Common Health Problems in Basset Hounds
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Basset Hounds are a French dog breed which was originally employed for hunting, so they are capable of chasing and tracking when they want to. Families with a Basset Hound know they are their own dog. This is represented by their look which gives off an air of extreme aloofness, but looks can be deceiving. Although Basset Hounds are renowned for their stubbornness, they can also fare well under training and are generally very friendly and playful dogs. Really, they're just pretty chill when it boils down to it.
As loving and characterful companions, we want to have our Basset Hounds by our side for as long as possible. This is why AnimalWised takes a look at the most common health problems in Basset Hounds so that we can spot any symptoms early and engage the right treatment when necessary.
Do Basset Hounds have health issues?
Every dog has the potential for a health problem, especially due to environmental factors. This includes the things we cannot control, such as accidents or developing certain diseases. As guardians, our level of care will also inform how healthy a dog may be, regardless of breed.
Some dog breeds have hereditary issues which are caused by their breeding history. Breeders create dog breeds by crossing dogs of one sex with similar specimens of another. This results in a limited gene pool. If there are health problems, offspring of these dogs have a greater probability of developing them.
The Basset Hound is considered a healthy dog. They have an average life expectancy of around 10-12 years which is not low for dogs. However, they do have a propensity toward developing certain pathologies or health conditions. Many of these affect their mobility, something which may influence the fact they are considered one of the laziest dog breeds.
Different conditions are more likely to affect a Basset Hound puppy compared to an old Basset Hound. This is partly because certain hereditary conditions are more likely to show themselves when the dog is younger. As the dog ages, other conditions may be common due to the effects of time. Below, we show you some of the most common health issues in both Basset Hound puppies and older dogs.
Thrombopathies or thrombocytopathies comprise various inherited or acquired disorders affecting blood platelets and damaging their functionality. Platelets are blood cells that fulfill the function of activation, adhesion and aggregation, directly affecting the blood's ability to coagulate and heal. Diseases like thrombocytopathies interfere with these functions and prevent platelets from clumping and adhering. As a result, the body's ability to heal is impaired and becomes more prone to bleeding and hemorrhaging.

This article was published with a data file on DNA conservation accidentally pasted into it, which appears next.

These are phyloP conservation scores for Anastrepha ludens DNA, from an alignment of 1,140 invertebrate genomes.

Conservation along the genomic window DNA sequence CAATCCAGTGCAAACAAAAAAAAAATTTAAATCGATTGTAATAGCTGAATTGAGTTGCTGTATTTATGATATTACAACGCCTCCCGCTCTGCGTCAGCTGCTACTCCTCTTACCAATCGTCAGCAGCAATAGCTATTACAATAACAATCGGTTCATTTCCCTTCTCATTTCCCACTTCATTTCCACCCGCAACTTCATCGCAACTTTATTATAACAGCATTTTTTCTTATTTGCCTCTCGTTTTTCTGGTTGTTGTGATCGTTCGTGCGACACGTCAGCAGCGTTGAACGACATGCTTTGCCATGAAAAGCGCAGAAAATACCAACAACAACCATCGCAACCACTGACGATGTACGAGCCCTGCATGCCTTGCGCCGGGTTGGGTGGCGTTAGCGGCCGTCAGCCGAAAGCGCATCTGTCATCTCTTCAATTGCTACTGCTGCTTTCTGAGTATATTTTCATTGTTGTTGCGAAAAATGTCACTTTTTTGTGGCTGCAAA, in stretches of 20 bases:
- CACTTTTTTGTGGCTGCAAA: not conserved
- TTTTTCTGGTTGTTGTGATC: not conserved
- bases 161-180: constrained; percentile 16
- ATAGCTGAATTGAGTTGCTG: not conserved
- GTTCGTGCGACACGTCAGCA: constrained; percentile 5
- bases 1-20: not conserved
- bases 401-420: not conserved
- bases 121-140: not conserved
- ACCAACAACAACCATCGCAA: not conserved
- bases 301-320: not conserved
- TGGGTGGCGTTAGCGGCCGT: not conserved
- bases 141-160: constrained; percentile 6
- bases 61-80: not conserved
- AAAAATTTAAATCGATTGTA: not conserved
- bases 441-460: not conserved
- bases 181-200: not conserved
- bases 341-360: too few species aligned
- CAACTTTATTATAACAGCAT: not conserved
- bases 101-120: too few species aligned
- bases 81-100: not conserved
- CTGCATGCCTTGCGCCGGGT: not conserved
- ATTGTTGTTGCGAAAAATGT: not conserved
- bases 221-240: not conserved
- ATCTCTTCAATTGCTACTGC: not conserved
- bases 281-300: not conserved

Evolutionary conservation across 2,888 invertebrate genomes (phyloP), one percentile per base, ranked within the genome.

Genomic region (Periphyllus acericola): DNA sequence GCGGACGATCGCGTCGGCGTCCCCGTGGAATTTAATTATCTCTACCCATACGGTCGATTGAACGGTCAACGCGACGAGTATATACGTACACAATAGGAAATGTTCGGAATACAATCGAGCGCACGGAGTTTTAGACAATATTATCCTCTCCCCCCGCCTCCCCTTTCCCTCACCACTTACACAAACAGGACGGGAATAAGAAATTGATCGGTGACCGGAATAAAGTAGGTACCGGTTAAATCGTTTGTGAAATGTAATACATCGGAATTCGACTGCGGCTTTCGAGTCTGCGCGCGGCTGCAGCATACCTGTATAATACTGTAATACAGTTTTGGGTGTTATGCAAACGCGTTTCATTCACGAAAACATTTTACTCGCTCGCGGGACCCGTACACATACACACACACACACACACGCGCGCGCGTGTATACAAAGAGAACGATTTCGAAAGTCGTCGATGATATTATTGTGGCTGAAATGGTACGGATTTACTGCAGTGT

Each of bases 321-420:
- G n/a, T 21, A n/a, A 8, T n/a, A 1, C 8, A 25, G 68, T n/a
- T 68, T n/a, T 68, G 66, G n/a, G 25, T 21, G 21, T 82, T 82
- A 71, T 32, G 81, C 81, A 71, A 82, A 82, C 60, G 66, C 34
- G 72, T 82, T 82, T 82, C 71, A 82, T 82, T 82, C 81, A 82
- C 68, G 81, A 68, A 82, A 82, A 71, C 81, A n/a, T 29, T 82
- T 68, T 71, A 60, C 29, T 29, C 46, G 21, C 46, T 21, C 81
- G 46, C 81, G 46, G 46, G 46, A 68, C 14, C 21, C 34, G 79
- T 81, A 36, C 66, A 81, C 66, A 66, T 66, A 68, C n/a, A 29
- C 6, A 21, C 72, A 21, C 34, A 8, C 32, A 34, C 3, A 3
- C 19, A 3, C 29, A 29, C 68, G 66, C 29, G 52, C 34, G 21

Any dog can develop a thrombocytopathy, but some dogs are more prone due to characteristics inherent in their genetic makeup. According to research carried out by the Sir James Dunn Animal Welfare Center, the Atlantic Veterinary College, the Prince Edward University of Iceland and the Canadian Veterinary Medical Association shared in the canine inherited disorders database (CIDD), one of these inherited disorders particularly affects the Basset Hound.
Known as ‘Basset Hound thrombopathy’, it occupies the first place on our list of health issues affecting Basset Hounds. Its main symptoms include:
- Difficulty in wound healing
- Nasal bleeding (epitaxis)
- Bleeding in mucus membranes
- Auricular hematomas (bleeding in the ears)
Seborrhea (or seborrheic dermatitis in dogs) affects their skin and leads to the excessive production of sebum by the sebaceous glands. Its main symptoms are usually the formation of scabs or crusting as well as accumulation of fatty oils. Additionally, these fatty oils can produce a very pungent and unpleasant odor, especially when acute and spread across their fur. In general, the most affected regions are the face, legs and torso.
This type of dermatitis is fairly common in dogs. It often appears as a secondary symptom of another health issue such as:
- Nutritional deficiency
- Parasitical infestation
- Metabolic (or endocrine) problems
- Autoimmune pathologies
- Skin cancer
Some breeds show a genetic predisposition to developing so-called primary seborrhea, considered to be a hereditary disease. These breeds include the Basset Hound as well as the Cocker Spaniel, Labrador Retriever, Shar Pei, Golden Retriever, German Shepherd, West Highland White Terrier and others. It will usually develop when the dog matures from being a puppy to an older dog as hormone production increases.
Intervertebral disc disease
Due to its physical morphology, Basset Hounds are particularly susceptible to spinal problems, intervertebral disc disease (IVDD) being one of them. This occurs when the soft cartilage discs located between the vertebrae wear out and break (or herniate), generating a compression of the spinal cord.